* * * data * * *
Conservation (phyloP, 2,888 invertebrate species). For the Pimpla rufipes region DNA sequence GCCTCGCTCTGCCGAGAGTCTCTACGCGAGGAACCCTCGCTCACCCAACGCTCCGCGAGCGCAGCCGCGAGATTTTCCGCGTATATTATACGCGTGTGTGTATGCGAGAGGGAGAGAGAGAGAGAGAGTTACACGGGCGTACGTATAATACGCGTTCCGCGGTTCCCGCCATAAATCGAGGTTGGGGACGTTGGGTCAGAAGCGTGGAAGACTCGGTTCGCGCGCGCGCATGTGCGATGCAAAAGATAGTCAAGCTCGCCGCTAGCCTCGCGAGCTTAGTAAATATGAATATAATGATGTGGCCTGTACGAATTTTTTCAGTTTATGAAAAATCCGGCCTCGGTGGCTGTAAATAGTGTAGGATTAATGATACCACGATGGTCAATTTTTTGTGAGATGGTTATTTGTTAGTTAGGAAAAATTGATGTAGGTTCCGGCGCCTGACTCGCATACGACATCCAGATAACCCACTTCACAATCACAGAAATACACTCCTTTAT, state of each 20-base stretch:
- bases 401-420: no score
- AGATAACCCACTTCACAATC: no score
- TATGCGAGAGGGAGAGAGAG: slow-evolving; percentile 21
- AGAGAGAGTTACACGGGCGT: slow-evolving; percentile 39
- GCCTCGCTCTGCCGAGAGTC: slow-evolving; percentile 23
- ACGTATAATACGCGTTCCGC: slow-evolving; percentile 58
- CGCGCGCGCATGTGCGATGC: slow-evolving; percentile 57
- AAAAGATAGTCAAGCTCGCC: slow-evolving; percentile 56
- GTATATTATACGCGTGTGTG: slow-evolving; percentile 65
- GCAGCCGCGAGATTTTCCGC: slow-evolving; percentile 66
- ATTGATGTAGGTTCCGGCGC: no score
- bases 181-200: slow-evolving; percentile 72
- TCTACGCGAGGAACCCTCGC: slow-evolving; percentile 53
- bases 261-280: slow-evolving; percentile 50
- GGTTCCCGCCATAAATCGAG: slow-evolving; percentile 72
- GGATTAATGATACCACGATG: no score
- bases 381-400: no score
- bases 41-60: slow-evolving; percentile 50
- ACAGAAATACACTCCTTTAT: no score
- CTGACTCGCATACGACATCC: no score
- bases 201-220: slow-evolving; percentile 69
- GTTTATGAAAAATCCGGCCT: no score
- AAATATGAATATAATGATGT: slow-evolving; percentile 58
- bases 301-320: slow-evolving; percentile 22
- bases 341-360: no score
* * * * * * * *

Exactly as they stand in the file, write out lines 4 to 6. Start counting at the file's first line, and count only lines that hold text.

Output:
- TATGCGAGAGGGAGAGAGAG: slow-evolving; percentile 21
- AGAGAGAGTTACACGGGCGT: slow-evolving; percentile 39
- GCCTCGCTCTGCCGAGAGTC: slow-evolving; percentile 23